Our second use for the ADC was manually controlling the motors to setup for cooking using a sliding potentiometer. This proved to be a fairly easy in implementation. We decided to use the high and low extreme ADC values, 0 and 1024, for moving BeefBot up or down, accordingly. This corresponds to one side or the other side of the slider. To do this we simply compared the read ADC value of the potentiometer, saw whether it was lower than 20 or higher than 1010, and moved it accordingly.
Figure 7: ADC Motor Control Code Snippet
The programming behind motor control primarily focused on utilising the H-Bridge for the up and down motor and setting up a PWM to assist in the control of the flipping motor. The coding for the H-Bridge was very simple. The table below basically describes how it works.
Table 1: Bidirectional DC Motor Control
Enable simply enables the bridge to work and we leave that on high. 1A and 2A are both input that we connected to two different pins, RB7 and RB3. All we had to do to move the motor up or down was to toggle the corresponding bit of the pin high or low. So whether in our feedback loop or our manual controller, we would take whatever trigger and just set the bit to make it high and clear it to make it low and we used delays for proper durations.
Fig 8: Raising Protocol Code Snippet
As for the PWM, we set it up using an output compare. We connected the output compare to timer2 and then also included a generated period of 40,000, which allows for a sample rate of 1kHz. We then set the output compare to a PWM in the ISR and input a variable we called duty. The variable was basically the duty cycle and we would basically change the value of this variable when the flipping is needed. We would cycle the duty between 0 and 8000, with 0 representing the motor standing still and 8000 being a comfortable flipping rate.
Figure 9: Flippig Protocol Code Snippet
After having figured out the motor control and temperature sensing, coding our feedback loop was fairly simple. We created a thread to run the feedback. We first defined two temperature thresholds, one for the flip and one for the end internal temperature per sources. This was conducted for each level of cooking of a steak. The feedback loop would utilize these thresholds by constantly checking them against the the actual temperature of the steak. If the flipping threshold is crossed, the thread enables the correct pin and moves the motor up for a 30 seconds using a delay. We did some testing to decide the different delay values. We chose 30 seconds because it gave the steak enough room to flip above the grill. Next, it would change the duty to 8000 for 2120 msec and then back to 0. This proved to be the perfect amount of time for a 180 degree flip. Lastly, it would then descend for another 30 seconds to press the steak back onto the grill. After this, it would now wait for the temperature to cross the second threshold which marks a fully cooked steak. Once it reached this threshold, it moved the steak up off the grill by having the skewers ascend 30 seconds again. With that the steak is done and ready to removed for consumption by the user.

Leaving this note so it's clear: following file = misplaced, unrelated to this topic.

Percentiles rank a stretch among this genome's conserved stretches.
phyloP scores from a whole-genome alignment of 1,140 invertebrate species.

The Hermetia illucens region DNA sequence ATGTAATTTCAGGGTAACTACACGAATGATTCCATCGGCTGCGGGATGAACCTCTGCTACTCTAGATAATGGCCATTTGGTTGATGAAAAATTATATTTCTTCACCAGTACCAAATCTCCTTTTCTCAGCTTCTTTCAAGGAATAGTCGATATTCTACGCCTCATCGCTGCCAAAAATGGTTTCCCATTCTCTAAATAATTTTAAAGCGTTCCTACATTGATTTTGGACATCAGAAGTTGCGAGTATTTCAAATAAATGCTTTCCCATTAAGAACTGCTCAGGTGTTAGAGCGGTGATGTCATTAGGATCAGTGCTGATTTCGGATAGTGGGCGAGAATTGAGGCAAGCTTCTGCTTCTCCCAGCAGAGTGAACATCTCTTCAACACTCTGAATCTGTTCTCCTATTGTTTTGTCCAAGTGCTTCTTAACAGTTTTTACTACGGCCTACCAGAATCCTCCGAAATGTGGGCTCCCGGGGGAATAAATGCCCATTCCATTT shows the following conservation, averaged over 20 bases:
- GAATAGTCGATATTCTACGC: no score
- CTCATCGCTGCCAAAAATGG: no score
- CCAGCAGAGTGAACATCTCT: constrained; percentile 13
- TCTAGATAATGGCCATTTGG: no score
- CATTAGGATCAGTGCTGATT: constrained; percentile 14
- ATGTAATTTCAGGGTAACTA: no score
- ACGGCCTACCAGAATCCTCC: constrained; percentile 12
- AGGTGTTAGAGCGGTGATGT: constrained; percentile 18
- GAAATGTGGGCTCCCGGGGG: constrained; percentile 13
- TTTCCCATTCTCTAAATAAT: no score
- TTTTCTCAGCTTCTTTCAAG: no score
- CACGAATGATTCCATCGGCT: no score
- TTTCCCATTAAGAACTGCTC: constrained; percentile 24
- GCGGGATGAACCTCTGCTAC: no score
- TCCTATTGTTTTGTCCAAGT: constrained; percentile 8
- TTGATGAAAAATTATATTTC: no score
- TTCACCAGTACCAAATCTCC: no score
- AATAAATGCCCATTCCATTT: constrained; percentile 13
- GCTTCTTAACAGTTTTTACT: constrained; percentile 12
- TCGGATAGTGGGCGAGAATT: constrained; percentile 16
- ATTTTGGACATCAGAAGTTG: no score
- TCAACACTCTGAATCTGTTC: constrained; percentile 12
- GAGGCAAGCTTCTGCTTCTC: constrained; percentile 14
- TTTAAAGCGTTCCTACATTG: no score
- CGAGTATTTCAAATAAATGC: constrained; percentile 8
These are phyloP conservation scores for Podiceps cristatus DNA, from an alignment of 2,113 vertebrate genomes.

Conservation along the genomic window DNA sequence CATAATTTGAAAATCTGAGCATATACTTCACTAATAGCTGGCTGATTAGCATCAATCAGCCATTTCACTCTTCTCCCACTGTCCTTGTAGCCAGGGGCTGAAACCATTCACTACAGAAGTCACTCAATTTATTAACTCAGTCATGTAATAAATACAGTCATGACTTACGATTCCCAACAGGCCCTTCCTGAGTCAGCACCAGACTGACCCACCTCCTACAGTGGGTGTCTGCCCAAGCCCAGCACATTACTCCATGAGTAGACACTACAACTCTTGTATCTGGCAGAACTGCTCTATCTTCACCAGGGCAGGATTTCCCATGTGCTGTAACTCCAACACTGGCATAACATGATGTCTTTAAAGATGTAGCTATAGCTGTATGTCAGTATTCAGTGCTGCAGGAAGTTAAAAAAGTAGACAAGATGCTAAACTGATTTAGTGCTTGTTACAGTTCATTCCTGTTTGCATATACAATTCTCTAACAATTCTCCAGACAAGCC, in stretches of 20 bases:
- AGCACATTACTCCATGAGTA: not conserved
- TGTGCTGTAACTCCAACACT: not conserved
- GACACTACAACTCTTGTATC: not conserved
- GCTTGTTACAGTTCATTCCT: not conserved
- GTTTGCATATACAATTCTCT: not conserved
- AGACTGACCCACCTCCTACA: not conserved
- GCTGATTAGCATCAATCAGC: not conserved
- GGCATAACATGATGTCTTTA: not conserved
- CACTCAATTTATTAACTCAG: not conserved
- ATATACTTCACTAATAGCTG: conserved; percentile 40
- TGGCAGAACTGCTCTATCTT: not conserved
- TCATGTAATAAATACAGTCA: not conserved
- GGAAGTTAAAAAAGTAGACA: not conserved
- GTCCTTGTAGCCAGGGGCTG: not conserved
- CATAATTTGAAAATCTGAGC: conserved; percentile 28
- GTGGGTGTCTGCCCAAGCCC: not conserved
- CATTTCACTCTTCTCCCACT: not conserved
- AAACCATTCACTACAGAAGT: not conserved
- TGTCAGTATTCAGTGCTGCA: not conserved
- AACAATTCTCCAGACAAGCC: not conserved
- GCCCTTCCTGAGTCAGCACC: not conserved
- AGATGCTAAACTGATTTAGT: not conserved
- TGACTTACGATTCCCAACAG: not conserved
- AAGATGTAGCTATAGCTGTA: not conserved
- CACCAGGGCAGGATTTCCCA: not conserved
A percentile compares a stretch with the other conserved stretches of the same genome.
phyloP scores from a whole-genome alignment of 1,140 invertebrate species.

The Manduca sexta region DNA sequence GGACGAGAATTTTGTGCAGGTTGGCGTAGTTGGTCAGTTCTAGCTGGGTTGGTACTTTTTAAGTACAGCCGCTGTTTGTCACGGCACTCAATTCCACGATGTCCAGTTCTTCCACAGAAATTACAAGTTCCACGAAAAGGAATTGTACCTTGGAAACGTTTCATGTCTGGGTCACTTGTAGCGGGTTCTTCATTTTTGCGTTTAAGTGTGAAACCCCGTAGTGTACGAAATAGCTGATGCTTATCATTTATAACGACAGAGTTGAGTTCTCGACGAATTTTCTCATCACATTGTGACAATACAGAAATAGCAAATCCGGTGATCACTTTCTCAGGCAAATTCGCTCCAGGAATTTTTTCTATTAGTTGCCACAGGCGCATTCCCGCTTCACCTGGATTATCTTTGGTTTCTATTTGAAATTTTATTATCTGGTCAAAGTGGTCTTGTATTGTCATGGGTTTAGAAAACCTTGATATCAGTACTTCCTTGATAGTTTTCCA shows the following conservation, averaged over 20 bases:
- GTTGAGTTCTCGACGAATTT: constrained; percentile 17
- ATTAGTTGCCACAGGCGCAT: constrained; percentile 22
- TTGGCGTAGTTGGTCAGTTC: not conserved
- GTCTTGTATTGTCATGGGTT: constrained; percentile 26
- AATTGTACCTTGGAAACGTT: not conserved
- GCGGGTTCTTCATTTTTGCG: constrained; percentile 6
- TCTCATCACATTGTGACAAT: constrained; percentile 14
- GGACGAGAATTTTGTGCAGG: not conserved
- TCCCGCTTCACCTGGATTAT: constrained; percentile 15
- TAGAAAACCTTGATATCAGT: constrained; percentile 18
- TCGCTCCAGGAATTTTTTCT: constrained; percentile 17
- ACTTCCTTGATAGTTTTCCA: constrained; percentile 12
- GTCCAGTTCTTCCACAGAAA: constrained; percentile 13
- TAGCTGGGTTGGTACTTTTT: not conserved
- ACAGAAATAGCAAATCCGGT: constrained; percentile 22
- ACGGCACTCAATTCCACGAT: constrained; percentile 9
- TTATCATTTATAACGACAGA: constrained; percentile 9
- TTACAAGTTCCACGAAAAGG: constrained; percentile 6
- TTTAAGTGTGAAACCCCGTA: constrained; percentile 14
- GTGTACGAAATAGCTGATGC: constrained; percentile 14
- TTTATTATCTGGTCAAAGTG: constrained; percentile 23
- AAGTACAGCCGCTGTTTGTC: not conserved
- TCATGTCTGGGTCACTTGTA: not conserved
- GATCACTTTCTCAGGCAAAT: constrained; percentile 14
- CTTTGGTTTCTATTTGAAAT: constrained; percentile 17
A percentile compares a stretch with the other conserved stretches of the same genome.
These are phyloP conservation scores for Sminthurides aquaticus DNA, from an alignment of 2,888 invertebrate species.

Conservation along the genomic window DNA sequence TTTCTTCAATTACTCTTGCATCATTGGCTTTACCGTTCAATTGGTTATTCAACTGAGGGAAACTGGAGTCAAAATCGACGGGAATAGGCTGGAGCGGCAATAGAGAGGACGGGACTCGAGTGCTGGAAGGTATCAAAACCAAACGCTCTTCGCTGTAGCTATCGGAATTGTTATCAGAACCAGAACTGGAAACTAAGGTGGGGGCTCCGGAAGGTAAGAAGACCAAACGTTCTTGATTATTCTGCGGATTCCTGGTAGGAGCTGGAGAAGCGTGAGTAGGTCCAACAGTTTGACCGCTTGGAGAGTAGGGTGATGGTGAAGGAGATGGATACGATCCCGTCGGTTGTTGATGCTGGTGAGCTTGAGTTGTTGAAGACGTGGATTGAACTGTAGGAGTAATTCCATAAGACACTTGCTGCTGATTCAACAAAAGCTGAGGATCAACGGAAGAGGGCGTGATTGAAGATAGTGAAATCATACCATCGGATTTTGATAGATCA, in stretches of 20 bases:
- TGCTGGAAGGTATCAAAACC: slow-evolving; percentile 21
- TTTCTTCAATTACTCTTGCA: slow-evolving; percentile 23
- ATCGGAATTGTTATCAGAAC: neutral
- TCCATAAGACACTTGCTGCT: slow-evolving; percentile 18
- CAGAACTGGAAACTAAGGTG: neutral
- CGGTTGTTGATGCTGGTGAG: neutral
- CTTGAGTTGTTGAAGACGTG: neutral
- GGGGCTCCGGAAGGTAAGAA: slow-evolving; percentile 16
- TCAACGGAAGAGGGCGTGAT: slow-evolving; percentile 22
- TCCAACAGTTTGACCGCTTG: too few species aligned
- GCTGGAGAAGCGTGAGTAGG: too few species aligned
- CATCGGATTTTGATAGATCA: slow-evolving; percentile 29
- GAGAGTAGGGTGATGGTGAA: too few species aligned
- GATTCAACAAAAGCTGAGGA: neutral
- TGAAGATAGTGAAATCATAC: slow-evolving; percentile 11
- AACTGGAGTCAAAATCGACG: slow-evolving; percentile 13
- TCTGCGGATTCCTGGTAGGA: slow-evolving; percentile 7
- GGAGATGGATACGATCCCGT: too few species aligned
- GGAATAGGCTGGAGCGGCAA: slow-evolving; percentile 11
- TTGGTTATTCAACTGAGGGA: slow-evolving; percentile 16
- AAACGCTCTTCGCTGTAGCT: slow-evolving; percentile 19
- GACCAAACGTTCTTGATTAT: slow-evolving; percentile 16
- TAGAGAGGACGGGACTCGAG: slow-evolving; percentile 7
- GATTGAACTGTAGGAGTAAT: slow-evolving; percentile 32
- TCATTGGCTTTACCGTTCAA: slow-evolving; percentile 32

Figure 10: Feedback Loop Code Snippet
The user interface proved to be a very important section of the code as it set the parameters for cooking. We set up two threads for the interface, a button thread and gui thread. The button thread set up a menu selecting button. We would wire the button up to a pin and then set that pin as a digital input. We then read from the input. If the input was high, a variable called MenuSel, for menu selector, would cycle from 0-3. Each number corresponding to one of the four settings. In this same thread, we also defined the threshold values that would go along with each possible selection. We did this by checking what MenuSel was equal to and then changing the threshold accordingly. As for the gui thread, it basically controlled what exactly was drawn to the tft. It would draw each of the selections on the screen, as well as a circle to represent what was selected at the time. The circle’s position depended on the variable menuSel and would change along with the changing of the variable through button pushing.
Figure 11: User Display
The implementation of the timer is very simple. All it does is takes a variable called sys_time_seconds and yields for exactly one second before incrementing the variable. It then prints “cook time” and prints the variable next to it every second.